Dat Protocol: Peer-to-peer Hypermedia (an HTTP Alternative) and File Sharing Protocol for Versioning and Distributed Dataset Synchronization

By rhyzom | rhyzom | 24 Apr 2020

Dat is a new peer-to-peer hypermedia protocol providing public-key-addressed file archives which can be synced securely & browsed on-demand (which we mentioned briefly in another recent post on newly emerging decentralized and peer-to-peer technologies, where Beaker browser is a dedicated browser that handles the dat protocol). Dat is a dataset synchronization protocol that does not assume a dataset to be static or that the entire dataset is to be downloaded. The protocol is agnostic to the underlying transport layer or mechanism and data is stored in a format called SLEEP (Syncable Lightweight Event Emitting Persistence, files are append-only in nature). 

The key features of Dat’s protocol and network layer design are:

  • Content Integrity - Data and publisher integrity is verified through use of signed hashes of content.
  • Decentralized Mirroring - Users sharing the same Dat automatically discover each other & exchange data in a swarm.
  • Network Privacy - Dat provides certain privacy guarantees incl. end-to-end encryption.
  • Incremental Versioning - Datasets can be efficiently sync’d, even in real time, to other peers.
  • Random Access - Huge file hierarchies can be efficiently traversed remotely.

A reference implementation is available in Javascript. There's a Rust implementation actively under development as well.


Dat links are Ed25519 public keys which have a length of 32 bytes (64 characters Hex encoded). You can represent a Dat link in the following ways & Dat clients will be able to understand them:

  • The standalone public key:
  • Using the dat:// protocol:
  • As part of an HTTP URL:…

Dat resembles IPFS in some ways and is also meant as an alternative hypermedia protocol to HTTP.

Hypercore and Hyperdrive: Protocol Stack + Filesystem

The storage, content integrity and networking protocols are implemented in a module called Hypercore (in Javascript and Python). For the purpose of synchronizing datasets there's a file system module called Hyperdrive on top of Hypercore. Hyperdrive works well when the data can be represented as files on a filesystem, which is the main use case with Dat.

Hypercore Registers: Digital Record-keeping

Hypercore Registers, one of the core mechanisms of Dat, are append-only streams of cryptographically hashed and signed content that can be verified by anyone that has the public key of the writer associated with that feed. Dat has two registers, for content and for metadata. The former contains the files of the repository and the latter stores the metadata about the files (like name, size, last modified time/date, etc.) — both registers are replicated in the process of synchronizing with another peer. When files are added each one of them is split up into some number of fragments and the chunks are then arranged into a Merkle tree which is used after for version control and replication processes.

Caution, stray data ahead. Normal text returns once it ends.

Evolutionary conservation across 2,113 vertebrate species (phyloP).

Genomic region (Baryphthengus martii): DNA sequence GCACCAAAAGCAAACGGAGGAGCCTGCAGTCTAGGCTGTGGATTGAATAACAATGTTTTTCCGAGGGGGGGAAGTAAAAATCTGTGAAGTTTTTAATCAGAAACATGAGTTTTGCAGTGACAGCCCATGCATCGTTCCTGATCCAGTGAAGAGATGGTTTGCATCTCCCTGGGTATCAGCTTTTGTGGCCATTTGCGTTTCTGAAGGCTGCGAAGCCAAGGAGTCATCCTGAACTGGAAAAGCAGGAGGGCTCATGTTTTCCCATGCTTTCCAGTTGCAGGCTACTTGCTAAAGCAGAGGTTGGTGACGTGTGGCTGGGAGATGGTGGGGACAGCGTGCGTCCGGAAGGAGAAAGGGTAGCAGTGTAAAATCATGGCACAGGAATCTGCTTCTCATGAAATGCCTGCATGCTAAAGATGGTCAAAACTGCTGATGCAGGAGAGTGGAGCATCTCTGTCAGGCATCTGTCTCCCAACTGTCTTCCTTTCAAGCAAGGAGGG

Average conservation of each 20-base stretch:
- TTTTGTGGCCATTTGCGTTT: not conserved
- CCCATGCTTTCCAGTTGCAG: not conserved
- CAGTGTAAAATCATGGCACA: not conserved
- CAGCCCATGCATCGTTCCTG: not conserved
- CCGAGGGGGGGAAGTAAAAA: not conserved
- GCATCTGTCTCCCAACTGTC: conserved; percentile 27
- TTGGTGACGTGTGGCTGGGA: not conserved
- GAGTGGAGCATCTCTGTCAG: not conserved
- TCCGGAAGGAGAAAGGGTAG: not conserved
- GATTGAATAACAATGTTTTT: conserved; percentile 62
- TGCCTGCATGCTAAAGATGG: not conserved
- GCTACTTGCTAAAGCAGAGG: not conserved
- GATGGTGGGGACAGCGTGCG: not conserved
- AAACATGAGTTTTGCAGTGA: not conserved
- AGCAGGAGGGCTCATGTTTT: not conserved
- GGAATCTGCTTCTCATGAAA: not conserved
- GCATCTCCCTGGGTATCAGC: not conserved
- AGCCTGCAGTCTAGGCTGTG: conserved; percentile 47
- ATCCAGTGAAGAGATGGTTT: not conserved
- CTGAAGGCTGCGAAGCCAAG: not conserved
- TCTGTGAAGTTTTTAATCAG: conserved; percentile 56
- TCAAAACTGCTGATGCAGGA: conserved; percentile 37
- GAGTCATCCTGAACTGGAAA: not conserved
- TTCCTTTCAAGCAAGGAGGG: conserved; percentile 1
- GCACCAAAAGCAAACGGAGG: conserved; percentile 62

Decentralized Mirroring

Dat is a p2p protocol designed to exchange pieces of a dataset amongst a swarm of peers. As soon as a peer acquires their first piece of data in the dataset they can choose to become a partial mirror for the dataset. If someone else contacts them and needs the piece they have, they can choose to share it. This can happen simultaneously while the peer is still downloading the pieces they want from others.

Source Discovery

Source discovery can happen over many kinds of networks, as long as the following actions can be modeled:

• join(key, [port]) — the performing of lookups on an interval for key (and specify port if wanting to announce that you share key as well).
• leave(key, [port]) — stop looking for key and specify port to stop announcing that you share key as well.
• foundpeer(key, ip, port) — called when a peer is found by performing a lookup.

In the Dat implementation the above actions are implemented on top of three types of discovery networks:

(Centralized) DNS Name Servers — a standard mechanism for resolving keys to readable/intelligible/easy-to-remember human-readable addresses (implemented in Javascript).
• Multicast DNS (mDNS)protocol resolving hostnames to IP addresses — useful for discovering peers on local networks (to be replaced with Hyperswarm later on).
• Kademlia DHT (Distributed Hash Table) — mitigating central points of failure and increasing the probability of Dat working even in the case of DNS servers being unreachable (see Hyperswarm).

Other discovery networks can also be implemented as needed, the above three having been chosen as a starting point so as to have a complementary set of strategies for increasing the probability of source discovery. 

Peer Connections

After discovery, Dat should have a list of potential sources to try and contact. The reference implementation supports TCP, HTTP and UDP, although Dat itself is transport agnostic.

Further Links and Resources — Write your own dat app. — Node module for creating dat:// applications on distributed file systems.  ; — Rust implementation.


Mostly a good learning resource for how to design protocols in combining primitives and build apps on top of that, from what I can conclude for myself. Building web apps and web sites on top of Dat and using the Beaker browser is super easy and straightforward (but not, at the moment, particularly secure and implementations are reference, i.e. clunky).

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